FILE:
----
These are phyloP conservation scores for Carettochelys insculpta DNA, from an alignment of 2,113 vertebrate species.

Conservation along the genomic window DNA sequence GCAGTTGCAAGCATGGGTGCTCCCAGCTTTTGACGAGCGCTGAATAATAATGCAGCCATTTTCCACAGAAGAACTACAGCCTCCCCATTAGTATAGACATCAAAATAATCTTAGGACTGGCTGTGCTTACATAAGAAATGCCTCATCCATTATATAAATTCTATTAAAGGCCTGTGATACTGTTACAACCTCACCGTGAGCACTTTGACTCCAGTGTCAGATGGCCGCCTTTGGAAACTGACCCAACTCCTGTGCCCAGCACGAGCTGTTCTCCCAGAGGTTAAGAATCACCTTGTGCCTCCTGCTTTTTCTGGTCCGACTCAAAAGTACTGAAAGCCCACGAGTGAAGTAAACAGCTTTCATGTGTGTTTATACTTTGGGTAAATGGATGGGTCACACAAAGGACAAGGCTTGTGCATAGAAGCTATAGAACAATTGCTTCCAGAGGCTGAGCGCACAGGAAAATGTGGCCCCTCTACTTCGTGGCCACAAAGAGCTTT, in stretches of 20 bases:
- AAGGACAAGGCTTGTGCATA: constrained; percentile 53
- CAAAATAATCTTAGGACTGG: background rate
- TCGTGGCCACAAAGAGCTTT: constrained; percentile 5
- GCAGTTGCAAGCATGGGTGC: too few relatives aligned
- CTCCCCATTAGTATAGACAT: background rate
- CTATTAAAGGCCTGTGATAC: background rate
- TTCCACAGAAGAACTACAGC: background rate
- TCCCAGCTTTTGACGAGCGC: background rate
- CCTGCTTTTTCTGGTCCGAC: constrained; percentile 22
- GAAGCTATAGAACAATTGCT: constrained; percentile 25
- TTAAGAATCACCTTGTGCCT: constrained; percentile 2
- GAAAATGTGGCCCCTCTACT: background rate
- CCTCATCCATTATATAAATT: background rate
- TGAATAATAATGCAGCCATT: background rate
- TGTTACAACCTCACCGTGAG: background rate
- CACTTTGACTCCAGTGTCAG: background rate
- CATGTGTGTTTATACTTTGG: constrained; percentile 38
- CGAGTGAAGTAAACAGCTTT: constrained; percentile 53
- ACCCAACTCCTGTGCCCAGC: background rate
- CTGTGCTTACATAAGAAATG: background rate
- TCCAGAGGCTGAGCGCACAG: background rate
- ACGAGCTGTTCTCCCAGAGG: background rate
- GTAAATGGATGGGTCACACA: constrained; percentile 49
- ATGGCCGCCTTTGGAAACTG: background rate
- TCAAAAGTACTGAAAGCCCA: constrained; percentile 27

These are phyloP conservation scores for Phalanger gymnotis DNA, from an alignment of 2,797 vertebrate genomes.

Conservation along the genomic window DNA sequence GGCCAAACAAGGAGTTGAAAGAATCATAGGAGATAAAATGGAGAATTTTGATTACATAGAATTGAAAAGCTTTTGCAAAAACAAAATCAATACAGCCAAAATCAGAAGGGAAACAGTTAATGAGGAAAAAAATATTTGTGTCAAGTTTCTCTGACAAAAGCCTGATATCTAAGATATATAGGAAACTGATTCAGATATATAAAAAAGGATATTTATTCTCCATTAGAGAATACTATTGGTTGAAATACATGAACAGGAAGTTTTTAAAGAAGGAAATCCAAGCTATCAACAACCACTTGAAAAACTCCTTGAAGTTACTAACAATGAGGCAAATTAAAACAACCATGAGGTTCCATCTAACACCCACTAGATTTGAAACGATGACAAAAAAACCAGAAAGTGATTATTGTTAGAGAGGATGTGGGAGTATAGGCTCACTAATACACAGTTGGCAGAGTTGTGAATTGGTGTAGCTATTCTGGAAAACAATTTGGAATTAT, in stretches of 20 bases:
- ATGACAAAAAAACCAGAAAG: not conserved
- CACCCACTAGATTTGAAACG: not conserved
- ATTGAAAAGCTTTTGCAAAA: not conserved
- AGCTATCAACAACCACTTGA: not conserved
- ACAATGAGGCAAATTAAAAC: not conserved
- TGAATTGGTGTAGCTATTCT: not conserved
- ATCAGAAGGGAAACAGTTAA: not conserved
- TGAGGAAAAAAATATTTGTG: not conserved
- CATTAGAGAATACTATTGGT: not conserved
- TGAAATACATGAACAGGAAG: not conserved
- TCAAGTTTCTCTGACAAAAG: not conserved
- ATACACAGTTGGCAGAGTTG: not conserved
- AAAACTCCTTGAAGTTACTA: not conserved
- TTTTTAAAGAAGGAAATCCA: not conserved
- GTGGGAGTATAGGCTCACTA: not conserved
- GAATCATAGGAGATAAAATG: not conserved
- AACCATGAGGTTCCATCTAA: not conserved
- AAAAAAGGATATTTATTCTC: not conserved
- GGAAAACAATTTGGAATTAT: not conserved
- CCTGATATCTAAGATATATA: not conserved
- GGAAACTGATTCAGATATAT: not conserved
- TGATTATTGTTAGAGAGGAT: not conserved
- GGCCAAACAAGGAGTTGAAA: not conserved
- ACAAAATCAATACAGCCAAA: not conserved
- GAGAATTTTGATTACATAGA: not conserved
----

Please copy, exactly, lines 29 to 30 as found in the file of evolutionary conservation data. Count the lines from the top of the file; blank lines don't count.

Conservation along the genomic window DNA sequence GGCCAAACAAGGAGTTGAAAGAATCATAGGAGATAAAATGGAGAATTTTGATTACATAGAATTGAAAAGCTTTTGCAAAAACAAAATCAATACAGCCAAAATCAGAAGGGAAACAGTTAATGAGGAAAAAAATATTTGTGTCAAGTTTCTCTGACAAAAGCCTGATATCTAAGATATATAGGAAACTGATTCAGATATATAAAAAAGGATATTTATTCTCCATTAGAGAATACTATTGGTTGAAATACATGAACAGGAAGTTTTTAAAGAAGGAAATCCAAGCTATCAACAACCACTTGAAAAACTCCTTGAAGTTACTAACAATGAGGCAAATTAAAACAACCATGAGGTTCCATCTAACACCCACTAGATTTGAAACGATGACAAAAAAACCAGAAAGTGATTATTGTTAGAGAGGATGTGGGAGTATAGGCTCACTAATACACAGTTGGCAGAGTTGTGAATTGGTGTAGCTATTCTGGAAAACAATTTGGAATTAT, in stretches of 20 bases:
- ATGACAAAAAAACCAGAAAG: not conserved